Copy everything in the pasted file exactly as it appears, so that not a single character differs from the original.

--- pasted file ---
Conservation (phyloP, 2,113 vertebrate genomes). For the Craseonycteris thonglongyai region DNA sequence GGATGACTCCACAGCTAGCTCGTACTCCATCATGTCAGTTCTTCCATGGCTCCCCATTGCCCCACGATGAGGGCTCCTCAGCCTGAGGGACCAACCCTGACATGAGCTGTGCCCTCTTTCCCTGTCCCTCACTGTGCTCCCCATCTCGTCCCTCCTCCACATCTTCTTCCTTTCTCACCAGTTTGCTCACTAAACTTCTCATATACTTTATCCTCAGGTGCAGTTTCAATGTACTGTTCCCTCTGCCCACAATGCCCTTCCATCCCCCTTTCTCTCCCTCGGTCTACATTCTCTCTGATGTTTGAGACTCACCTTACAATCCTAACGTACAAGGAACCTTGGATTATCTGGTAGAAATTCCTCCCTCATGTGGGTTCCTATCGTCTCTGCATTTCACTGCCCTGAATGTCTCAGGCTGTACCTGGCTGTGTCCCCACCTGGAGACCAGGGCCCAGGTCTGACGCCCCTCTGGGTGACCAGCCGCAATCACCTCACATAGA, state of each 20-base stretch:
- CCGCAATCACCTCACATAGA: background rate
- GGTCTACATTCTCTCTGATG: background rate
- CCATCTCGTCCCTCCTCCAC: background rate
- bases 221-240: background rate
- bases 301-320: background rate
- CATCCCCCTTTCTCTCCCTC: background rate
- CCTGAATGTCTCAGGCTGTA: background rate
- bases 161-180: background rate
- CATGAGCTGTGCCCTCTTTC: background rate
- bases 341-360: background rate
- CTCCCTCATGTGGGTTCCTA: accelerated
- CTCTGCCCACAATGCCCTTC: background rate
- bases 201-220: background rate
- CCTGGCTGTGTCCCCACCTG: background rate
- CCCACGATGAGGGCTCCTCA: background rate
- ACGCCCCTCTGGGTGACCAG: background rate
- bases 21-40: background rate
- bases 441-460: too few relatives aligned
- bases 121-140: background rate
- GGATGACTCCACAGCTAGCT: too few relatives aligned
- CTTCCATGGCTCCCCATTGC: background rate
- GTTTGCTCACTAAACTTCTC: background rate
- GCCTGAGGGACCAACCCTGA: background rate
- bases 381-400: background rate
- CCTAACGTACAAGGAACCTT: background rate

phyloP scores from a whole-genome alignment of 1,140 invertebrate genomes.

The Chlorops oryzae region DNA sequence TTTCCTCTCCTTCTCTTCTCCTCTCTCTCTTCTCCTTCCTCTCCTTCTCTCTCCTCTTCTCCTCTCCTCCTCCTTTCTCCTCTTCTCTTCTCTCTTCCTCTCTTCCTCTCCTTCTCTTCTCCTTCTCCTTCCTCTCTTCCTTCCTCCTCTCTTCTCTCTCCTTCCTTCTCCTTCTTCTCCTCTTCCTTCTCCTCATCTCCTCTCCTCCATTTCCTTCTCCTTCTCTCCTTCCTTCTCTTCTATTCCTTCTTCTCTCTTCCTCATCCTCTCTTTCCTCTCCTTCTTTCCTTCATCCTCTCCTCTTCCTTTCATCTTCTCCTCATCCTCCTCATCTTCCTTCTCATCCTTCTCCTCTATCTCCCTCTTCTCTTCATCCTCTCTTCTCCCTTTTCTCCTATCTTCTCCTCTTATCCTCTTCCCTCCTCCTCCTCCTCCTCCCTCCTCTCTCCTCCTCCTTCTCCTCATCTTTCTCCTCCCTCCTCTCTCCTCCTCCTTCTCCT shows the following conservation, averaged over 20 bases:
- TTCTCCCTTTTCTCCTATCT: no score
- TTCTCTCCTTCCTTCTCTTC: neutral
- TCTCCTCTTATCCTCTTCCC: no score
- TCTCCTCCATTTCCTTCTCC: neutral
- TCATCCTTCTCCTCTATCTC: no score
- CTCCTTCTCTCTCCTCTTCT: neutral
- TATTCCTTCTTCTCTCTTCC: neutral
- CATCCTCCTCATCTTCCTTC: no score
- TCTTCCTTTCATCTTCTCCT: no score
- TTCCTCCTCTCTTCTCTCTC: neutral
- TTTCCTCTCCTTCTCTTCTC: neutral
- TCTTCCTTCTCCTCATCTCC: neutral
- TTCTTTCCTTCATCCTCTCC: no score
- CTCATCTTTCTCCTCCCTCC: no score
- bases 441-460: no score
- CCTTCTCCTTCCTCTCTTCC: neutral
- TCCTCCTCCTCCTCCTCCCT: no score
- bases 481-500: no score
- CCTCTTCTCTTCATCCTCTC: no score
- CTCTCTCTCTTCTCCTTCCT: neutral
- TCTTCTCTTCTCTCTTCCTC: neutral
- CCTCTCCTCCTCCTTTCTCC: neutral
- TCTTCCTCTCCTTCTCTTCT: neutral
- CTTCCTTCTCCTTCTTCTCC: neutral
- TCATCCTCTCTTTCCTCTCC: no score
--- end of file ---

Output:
Conservation (phyloP, 2,113 vertebrate genomes). For the Craseonycteris thonglongyai region DNA sequence GGATGACTCCACAGCTAGCTCGTACTCCATCATGTCAGTTCTTCCATGGCTCCCCATTGCCCCACGATGAGGGCTCCTCAGCCTGAGGGACCAACCCTGACATGAGCTGTGCCCTCTTTCCCTGTCCCTCACTGTGCTCCCCATCTCGTCCCTCCTCCACATCTTCTTCCTTTCTCACCAGTTTGCTCACTAAACTTCTCATATACTTTATCCTCAGGTGCAGTTTCAATGTACTGTTCCCTCTGCCCACAATGCCCTTCCATCCCCCTTTCTCTCCCTCGGTCTACATTCTCTCTGATGTTTGAGACTCACCTTACAATCCTAACGTACAAGGAACCTTGGATTATCTGGTAGAAATTCCTCCCTCATGTGGGTTCCTATCGTCTCTGCATTTCACTGCCCTGAATGTCTCAGGCTGTACCTGGCTGTGTCCCCACCTGGAGACCAGGGCCCAGGTCTGACGCCCCTCTGGGTGACCAGCCGCAATCACCTCACATAGA, state of each 20-base stretch:
- CCGCAATCACCTCACATAGA: background rate
- GGTCTACATTCTCTCTGATG: background rate
- CCATCTCGTCCCTCCTCCAC: background rate
- bases 221-240: background rate
- bases 301-320: background rate
- CATCCCCCTTTCTCTCCCTC: background rate
- CCTGAATGTCTCAGGCTGTA: background rate
- bases 161-180: background rate
- CATGAGCTGTGCCCTCTTTC: background rate
- bases 341-360: background rate
- CTCCCTCATGTGGGTTCCTA: accelerated
- CTCTGCCCACAATGCCCTTC: background rate
- bases 201-220: background rate
- CCTGGCTGTGTCCCCACCTG: background rate
- CCCACGATGAGGGCTCCTCA: background rate
- ACGCCCCTCTGGGTGACCAG: background rate
- bases 21-40: background rate
- bases 441-460: too few relatives aligned
- bases 121-140: background rate
- GGATGACTCCACAGCTAGCT: too few relatives aligned
- CTTCCATGGCTCCCCATTGC: background rate
- GTTTGCTCACTAAACTTCTC: background rate
- GCCTGAGGGACCAACCCTGA: background rate
- bases 381-400: background rate
- CCTAACGTACAAGGAACCTT: background rate

phyloP scores from a whole-genome alignment of 1,140 invertebrate genomes.

The Chlorops oryzae region DNA sequence TTTCCTCTCCTTCTCTTCTCCTCTCTCTCTTCTCCTTCCTCTCCTTCTCTCTCCTCTTCTCCTCTCCTCCTCCTTTCTCCTCTTCTCTTCTCTCTTCCTCTCTTCCTCTCCTTCTCTTCTCCTTCTCCTTCCTCTCTTCCTTCCTCCTCTCTTCTCTCTCCTTCCTTCTCCTTCTTCTCCTCTTCCTTCTCCTCATCTCCTCTCCTCCATTTCCTTCTCCTTCTCTCCTTCCTTCTCTTCTATTCCTTCTTCTCTCTTCCTCATCCTCTCTTTCCTCTCCTTCTTTCCTTCATCCTCTCCTCTTCCTTTCATCTTCTCCTCATCCTCCTCATCTTCCTTCTCATCCTTCTCCTCTATCTCCCTCTTCTCTTCATCCTCTCTTCTCCCTTTTCTCCTATCTTCTCCTCTTATCCTCTTCCCTCCTCCTCCTCCTCCTCCCTCCTCTCTCCTCCTCCTTCTCCTCATCTTTCTCCTCCCTCCTCTCTCCTCCTCCTTCTCCT shows the following conservation, averaged over 20 bases:
- TTCTCCCTTTTCTCCTATCT: no score
- TTCTCTCCTTCCTTCTCTTC: neutral
- TCTCCTCTTATCCTCTTCCC: no score
- TCTCCTCCATTTCCTTCTCC: neutral
- TCATCCTTCTCCTCTATCTC: no score
- CTCCTTCTCTCTCCTCTTCT: neutral
- TATTCCTTCTTCTCTCTTCC: neutral
- CATCCTCCTCATCTTCCTTC: no score
- TCTTCCTTTCATCTTCTCCT: no score
- TTCCTCCTCTCTTCTCTCTC: neutral
- TTTCCTCTCCTTCTCTTCTC: neutral
- TCTTCCTTCTCCTCATCTCC: neutral
- TTCTTTCCTTCATCCTCTCC: no score
- CTCATCTTTCTCCTCCCTCC: no score
- bases 441-460: no score
- CCTTCTCCTTCCTCTCTTCC: neutral
- TCCTCCTCCTCCTCCTCCCT: no score
- bases 481-500: no score
- CCTCTTCTCTTCATCCTCTC: no score
- CTCTCTCTCTTCTCCTTCCT: neutral
- TCTTCTCTTCTCTCTTCCTC: neutral
- CCTCTCCTCCTCCTTTCTCC: neutral
- TCTTCCTCTCCTTCTCTTCT: neutral
- CTTCCTTCTCCTTCTTCTCC: neutral
- TCATCCTCTCTTTCCTCTCC: no score